|Abdul Baki, Aref|
Submitted to: Environmental Toxicology and Chemistry
Publication Type: Peer Reviewed Journal
Publication Acceptance Date: 5/21/2007
Publication Date: 11/1/2007
Citation: Rice, P.J., Hapeman, C.J., Mcconnell, L.L., Sadeghi, A.M., Teasdale, J.R., Coffman, C.B., Mccarty, G.W., Abdul Baki, A.A., Starr, J.L. 2007. Evaluation of vegetable production management practices to reduce the ecological risk of pesticides. Environmental Toxicology and Chemistry. 26(11):2455-2464. Interpretive Summary: Pesticides are utilized widely in both agricultural and non-agricultural settings to assure an abundant supply of food and fiber and to control harmful pests. The detection of pesticides at locations where they had not been applied and their reported negative impacts to non-target organisms has resulted in public concern. This manuscript evaluates relative risk reductions associated with agricultural pesticide use for different management practices of vegetable production. Measuring pesticide loads in edge-of-field runoff and extrapolation and assessment of relative risk to aquatic organisms in receiving waters demonstrated that changes in mulching practices will reduce concentrations of pesticides in tributaries to levels below median lethal concentrations and below U.S. EPA guidelines to protect aquatic life. This research will benefit both agricultural producers and the environment as understanding processes that control the environmental fate of pesticides, their exposure and risk to non-target species, and identifying management practices that reduce the off-site transport of pesticides will increase pesticide efficacy at sites of application while reducing pesticide concentrations in surrounding surface waters; thereby minimizing exposure and adverse impacts to non-target aquatic organisms.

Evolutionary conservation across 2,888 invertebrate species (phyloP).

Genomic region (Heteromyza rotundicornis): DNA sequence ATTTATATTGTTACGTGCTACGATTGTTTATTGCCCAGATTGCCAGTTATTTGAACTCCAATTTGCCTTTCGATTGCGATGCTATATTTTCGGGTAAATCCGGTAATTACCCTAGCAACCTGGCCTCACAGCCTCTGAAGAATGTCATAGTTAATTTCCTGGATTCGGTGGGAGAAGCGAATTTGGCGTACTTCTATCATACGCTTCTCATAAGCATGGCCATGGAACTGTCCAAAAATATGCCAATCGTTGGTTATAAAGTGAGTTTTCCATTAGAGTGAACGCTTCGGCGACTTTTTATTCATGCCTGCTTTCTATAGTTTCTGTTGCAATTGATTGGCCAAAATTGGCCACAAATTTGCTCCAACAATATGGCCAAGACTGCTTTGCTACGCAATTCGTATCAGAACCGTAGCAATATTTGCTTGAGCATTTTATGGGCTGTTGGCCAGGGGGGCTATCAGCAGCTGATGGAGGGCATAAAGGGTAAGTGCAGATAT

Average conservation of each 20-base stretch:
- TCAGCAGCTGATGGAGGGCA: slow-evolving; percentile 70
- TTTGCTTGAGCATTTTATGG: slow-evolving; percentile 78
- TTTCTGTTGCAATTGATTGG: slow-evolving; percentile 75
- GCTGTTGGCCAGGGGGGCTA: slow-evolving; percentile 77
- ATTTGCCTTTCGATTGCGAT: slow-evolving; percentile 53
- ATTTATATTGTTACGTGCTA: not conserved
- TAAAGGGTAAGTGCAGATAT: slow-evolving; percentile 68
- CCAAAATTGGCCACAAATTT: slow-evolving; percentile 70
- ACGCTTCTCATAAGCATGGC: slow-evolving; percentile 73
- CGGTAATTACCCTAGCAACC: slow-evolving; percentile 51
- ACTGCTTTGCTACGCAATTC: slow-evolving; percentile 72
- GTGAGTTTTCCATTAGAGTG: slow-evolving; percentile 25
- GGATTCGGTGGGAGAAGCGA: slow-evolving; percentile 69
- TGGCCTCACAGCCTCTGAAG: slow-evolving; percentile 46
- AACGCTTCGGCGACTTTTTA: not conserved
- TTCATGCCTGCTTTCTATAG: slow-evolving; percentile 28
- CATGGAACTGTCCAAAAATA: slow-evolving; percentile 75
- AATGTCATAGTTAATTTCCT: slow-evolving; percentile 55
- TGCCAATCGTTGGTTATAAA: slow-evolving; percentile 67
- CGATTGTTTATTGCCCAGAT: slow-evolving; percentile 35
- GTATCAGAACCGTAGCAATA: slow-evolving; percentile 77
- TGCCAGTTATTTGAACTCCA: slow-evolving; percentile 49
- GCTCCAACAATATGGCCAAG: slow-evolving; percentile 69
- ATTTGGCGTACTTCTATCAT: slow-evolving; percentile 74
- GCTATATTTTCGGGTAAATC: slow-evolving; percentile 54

Technical Abstract: The ability of agricultural management practices to reduce the ecological risks of pesticides was evaluated. Risk quotients, a mathematical description of the relationship between exposure and toxicity, and hazard ratings, a rank of potential risk of pesticides to aquatic environments, were calculated for conventional and two alternative cultivation practices for tomatoes: POLY-Bare, raised beds covered with polyethylene mulch with bare-soil furrows; POLY-Rye, raised beds covered with polyethylene mulch with cereal-rye (Secale cereale) grown in the furrows; and VETCH, raised beds and furrows planted with hairy vetch seed (Vicia villosa). Evaluations were conducted using measured pesticide concentrations in runoff at the edge-of-field and estimated environmental concentrations in an adjacent creek and a theoretical pond receiving the runoff. Runoff from POLY-Bare presented the greatest hazard to ecosystem health and to sensitive organisms, whereas the use of VETCH minimizes these risks. Previous studies have shown that harvest yields were maintained and runoff volume, soil loss, and off-site transport of pesticides measured in runoff were reduced when using the alternative management practices (POLY-Rye and VETCH). Together, these results indicate that the alternative management practices (POLY-Rye and VETCH) have a less adverse impact on the environment than the conventional management practice (Poly-Bare) while providing growers with an acceptable economic return. In addition, this study demonstrates the need to consider the management practice when assessing the potential risks and hazards for certain pesticides.